Mapping Donald Trump's Relative Performance

Jeremy Bowyer

Note: To see the full code used to process the data and generate the chart, visit my GitHub

Note: For a brief explanation of how it was done, view the methodology below.

It's no secret to anybody who has been following the 2016 election postmortem that something went wrong in the polling world. Pundits and analysts have focused much of their attention on the rust belt, and for good reason. There were 5 states where Clinton was leading in the polls in the days leading up to the election but ended up going for Trump, and 3 of them were in the Midwest... if you count Pennsylvania as being at least "culturally Midwestern."

State Clinton Poll Lead Trump Result Polling Error
Wisconsin 6.3% 0.8% 7.1%
Pennsylvania 6.1% 1.1% 7.2%
Michigan 5.7% 0.3% 6.0%
North Carolina 2.0% 3.7% 5.8%
Florida 1.5% 1.2% 2.7%

538's Nate Silver was vocal about the possibility of correlated state polling error, and on its face the evidence seems to support that claim. Not included in the table is Ohio, where Trump was leading in the polls leading up to the election, but outperformed by 8.5%, which is similar to the polling error of Ohio's rust belt neighbor states.

It's clear that the misstep in the polling of the rust belt was crucial, given that these states flipping from blue to red provided Trump with the necessary electoral votes, but how abnormal was it? The truth is that the polling error was far greater in less electorally-contentious states. The chart below shows the spread between Trump's win (or loss) margin and Trump's lead (or disadvantage) in the polls. You can drilldown by state and see the spread between the county results and the state poll numbers.

Methodology & Code


The weighted average polls is created roughly following 538's methodology, and the exhaustive poll dataset itself was made available on Kaggle. All transformation and analysis done in R. After reading in the data and removing unecessary columns, the data takes this form:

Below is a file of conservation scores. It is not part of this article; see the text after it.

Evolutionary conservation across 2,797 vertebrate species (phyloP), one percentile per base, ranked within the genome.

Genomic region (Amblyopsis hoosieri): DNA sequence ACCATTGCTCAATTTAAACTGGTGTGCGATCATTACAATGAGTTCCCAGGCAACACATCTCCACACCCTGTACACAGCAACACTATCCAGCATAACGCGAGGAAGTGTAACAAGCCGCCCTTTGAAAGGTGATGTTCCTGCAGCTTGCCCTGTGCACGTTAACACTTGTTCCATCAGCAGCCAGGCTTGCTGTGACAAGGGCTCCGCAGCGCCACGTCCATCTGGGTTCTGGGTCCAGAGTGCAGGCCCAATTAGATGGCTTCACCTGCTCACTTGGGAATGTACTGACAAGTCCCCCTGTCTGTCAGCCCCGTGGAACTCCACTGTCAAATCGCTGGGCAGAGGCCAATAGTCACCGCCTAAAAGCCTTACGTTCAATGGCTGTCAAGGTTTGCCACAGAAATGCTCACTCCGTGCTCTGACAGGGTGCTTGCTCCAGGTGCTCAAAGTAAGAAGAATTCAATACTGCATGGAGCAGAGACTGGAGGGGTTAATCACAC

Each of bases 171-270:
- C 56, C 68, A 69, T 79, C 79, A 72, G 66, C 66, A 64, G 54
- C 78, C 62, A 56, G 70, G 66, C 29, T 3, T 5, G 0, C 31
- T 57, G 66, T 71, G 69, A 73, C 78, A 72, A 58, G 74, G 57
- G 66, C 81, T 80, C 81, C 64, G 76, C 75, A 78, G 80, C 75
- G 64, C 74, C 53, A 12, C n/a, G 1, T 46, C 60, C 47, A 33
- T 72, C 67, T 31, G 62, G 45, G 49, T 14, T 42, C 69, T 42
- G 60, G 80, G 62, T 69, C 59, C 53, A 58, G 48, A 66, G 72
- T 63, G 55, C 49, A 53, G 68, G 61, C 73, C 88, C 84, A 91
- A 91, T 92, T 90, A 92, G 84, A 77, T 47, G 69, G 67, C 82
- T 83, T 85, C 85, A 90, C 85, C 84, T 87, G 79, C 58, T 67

'data.frame':	10236 obs. of  9 variables:
$ type : chr "polls-plus" "polls-plus" "polls-plus" "polls-plus" ...
$ pollster : chr "Google Consumer Surveys" "ABC News/Washington Post" "ABC News/Washington Post" "SurveyUSA" ...
$ state : chr "U.S." "U.S." "Virginia" "Florida" ...
$ population : chr "lv" "lv" "lv" "lv" ...
$ enddate : chr "10/31/2016" "10/30/2016" "10/30/2016" "10/24/2016" ...
$ poll_wt : num 6.14 4.2 3.88 3.4 3.39 ...
$ rawpoll_clinton: num 37.7 45 48 48 46 ...
$ rawpoll_trump : num 35.1 46 42 45 40 ...
$ rawpoll_johnson: num 6.18 3 6 2 6 7 4.2 3 6.3 5 ...

The data is in a long form data frame, where each row represents a specific poll in a specific state on a specific date, going back to the beginning of the campaign.

The poll_wt field is a numerical value assigned to that poll by the analysts at 538, constructed using three factors:

What this means is that in order to create a weighted average poll, we need to multiply the poll results (colums beginning with "rawpoll") by their corresponding poll_wt value, then for each state we add up those values and divide the resulting number by the sum of the poll_wt values for that state. In R, we can do that using the following code:

				trump_wtd_538 <- 
					unlist(as.list(by(polls, polls$State_ID, function(x) {
						sum(x$poll_wt * x$rawpoll_trump, na.rm = TRUE) / 
						sum(x$poll_wt, na.rm = TRUE)

What's happening here is the by() function is taking the datframe polls, dividing it up by all unique values in the column State_ID, then applying our custom function to each resulting section. Our custom function performs the tasks laid out in the previous paragraph. In other words, we are creating a weighted average of Trump's (in this particular case) polls in each state and saving them to a named numeric vector. We then do the same thing for Clinton, and calculate the spread between the two candidates' polling averages. This is the value listed as "Poll Spread" on the map's tooltip above.

County and State Results

Actual results by state and county are from Dave Leip's Atlas of U.S. Presidential Elections. They don't require any special explanation or code to transform or clean up. The "Result Spread" figure in the chart above is simply the difference between Trump's vote share in a state/county and Clinton's vote share in that same location. The "Relative Performance" figure is what the map is colored by, and that is the difference between "Result Spread" and "Poll Spread." In other words, the difference between what happened and what the polls said would happen.